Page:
There have been comments made by critics with regard to the music as some say that it could have been cut back on. There are also recollections from writers George Plimpton and Norman Mailer, but it is said that the most astute and telling contribution comes from Spike Lee.
Described as one of the most emotionally affecting documentaries that were ever made, When We Were Kings explains Muhammad Ali’s challenges as at the time of the fight, George Foreman was a 26-year-old machine who had pulverized Ken Norton and Joe Frazier, both of whom had beaten Muhammad Ali.
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Rocky: The Undisputed Collection
This selection would have never been the same if we hadn’t showcased Rocky here, as well. After all, it is undoubtedly one of the most boxing movies out there. Rocky Balboa is a sweet-natured, but not too bright boxer and small-time enforcer for an awful loan-shark. He has a crush on Adrian (played by Talia Shire).
Rocky gets his big chance when heavyweight champion Apollo Creed’s upcoming fight is cancelled, so that’s why his promoters pick an unknown and offer him a shot at the title. Although Rocky shows quite a bit of potential, he never made a real commitment. In fact, he’s almost thrown out of a gym as he doesn’t take boxing seriously.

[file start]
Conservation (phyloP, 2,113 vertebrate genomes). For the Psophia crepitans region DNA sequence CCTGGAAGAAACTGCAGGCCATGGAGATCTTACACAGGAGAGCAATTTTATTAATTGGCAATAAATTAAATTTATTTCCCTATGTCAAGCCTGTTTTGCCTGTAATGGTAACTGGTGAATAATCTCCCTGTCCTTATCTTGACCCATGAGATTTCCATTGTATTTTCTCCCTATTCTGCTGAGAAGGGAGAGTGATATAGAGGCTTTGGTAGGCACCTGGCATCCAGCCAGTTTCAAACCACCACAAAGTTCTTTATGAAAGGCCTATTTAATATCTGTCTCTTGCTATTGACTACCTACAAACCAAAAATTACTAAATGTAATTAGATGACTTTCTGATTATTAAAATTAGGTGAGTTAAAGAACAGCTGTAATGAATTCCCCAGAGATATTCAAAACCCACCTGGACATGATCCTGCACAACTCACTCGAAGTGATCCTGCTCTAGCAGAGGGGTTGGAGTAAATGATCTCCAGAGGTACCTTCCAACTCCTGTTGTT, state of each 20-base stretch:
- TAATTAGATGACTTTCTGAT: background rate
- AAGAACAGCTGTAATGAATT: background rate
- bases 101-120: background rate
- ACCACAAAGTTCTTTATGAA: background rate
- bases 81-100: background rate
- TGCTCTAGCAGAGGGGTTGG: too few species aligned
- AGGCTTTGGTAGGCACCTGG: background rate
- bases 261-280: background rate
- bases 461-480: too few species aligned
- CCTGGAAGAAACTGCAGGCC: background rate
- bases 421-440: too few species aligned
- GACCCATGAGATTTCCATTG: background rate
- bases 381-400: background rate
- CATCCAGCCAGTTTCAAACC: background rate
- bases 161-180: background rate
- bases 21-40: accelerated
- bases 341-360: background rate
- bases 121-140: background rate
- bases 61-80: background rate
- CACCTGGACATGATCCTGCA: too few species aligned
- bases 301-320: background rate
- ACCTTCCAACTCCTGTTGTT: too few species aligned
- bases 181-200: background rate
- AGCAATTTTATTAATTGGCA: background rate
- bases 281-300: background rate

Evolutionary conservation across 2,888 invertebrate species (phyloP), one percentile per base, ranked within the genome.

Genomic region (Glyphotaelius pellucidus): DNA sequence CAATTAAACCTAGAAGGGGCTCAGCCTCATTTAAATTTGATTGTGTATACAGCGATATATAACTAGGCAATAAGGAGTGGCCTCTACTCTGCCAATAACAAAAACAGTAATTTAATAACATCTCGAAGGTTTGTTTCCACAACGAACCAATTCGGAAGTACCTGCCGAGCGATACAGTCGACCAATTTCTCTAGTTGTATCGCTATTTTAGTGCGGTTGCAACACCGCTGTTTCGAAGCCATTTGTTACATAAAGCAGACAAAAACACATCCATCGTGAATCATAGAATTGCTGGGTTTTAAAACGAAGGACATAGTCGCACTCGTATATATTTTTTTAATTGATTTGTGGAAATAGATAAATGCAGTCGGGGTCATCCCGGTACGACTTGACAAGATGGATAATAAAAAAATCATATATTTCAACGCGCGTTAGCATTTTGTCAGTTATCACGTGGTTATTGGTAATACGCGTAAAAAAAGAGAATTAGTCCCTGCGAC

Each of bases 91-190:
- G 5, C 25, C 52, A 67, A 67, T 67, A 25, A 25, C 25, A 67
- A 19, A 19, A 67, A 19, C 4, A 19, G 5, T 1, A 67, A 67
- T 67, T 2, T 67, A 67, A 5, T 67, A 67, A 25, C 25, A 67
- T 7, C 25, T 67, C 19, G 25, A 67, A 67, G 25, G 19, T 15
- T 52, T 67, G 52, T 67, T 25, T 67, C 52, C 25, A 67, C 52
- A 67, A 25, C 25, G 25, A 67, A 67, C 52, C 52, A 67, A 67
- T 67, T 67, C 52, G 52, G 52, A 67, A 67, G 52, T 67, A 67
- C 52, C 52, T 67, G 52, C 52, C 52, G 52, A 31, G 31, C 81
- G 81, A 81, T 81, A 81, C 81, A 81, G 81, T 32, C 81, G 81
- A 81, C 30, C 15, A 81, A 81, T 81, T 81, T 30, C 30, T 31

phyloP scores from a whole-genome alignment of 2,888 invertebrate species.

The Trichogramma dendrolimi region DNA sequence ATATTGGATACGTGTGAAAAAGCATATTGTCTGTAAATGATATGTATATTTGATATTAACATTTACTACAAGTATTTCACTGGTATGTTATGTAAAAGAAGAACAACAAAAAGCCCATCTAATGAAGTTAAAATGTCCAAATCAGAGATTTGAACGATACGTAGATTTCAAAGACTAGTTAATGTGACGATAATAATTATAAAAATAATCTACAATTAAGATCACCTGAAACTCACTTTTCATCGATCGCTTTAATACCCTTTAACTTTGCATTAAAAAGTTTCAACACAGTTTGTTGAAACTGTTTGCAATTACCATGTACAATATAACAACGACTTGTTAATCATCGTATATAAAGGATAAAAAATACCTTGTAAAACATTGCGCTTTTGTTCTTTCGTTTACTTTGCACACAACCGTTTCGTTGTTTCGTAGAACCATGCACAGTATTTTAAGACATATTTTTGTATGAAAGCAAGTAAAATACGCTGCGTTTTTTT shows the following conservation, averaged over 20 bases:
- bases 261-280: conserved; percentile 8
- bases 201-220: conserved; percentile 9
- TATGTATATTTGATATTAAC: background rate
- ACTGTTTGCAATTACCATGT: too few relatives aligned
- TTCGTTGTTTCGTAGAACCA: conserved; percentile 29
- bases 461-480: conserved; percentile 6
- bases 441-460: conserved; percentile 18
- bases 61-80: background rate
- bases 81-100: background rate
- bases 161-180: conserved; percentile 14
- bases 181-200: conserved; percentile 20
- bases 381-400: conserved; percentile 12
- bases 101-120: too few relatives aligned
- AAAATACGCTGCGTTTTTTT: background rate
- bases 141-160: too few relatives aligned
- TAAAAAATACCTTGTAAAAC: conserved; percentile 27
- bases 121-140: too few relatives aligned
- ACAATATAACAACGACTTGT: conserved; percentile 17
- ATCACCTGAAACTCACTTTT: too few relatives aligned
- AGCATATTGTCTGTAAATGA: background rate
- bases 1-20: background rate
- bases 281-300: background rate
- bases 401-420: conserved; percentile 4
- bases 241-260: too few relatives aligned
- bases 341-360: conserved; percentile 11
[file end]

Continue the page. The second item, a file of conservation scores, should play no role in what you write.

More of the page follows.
Apollo’s offer offers Rocky the chance to look at himself differently. He now has the opportunity to think of himself as a person who can hold his own with the world champion. Once he gets that image in his mind, he actually wants to take steps to get there.
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Although it doesn’t show up in every list of the top boxing movies ever, The Hurricane is one of the most motivating stories. Denzel Washington plays Rubin Hurricane Carter, a man that finds himself wrongfully convicted of having committed murder. Unfortunately, this happens right in the prime of his boxing career.
Carter is sentenced to life in prison, and that’s where he writes a memoir (The Sixteenth Round) which inspires three Canadian activists, as well as a teenager to join forces with the boxer and try to prove his innocence. Their efforts are extraordinary and ultimately secure Carter’s release, leaving Hurricane to sum up his twenty years spent in prison, all for a crime that he didn’t commit.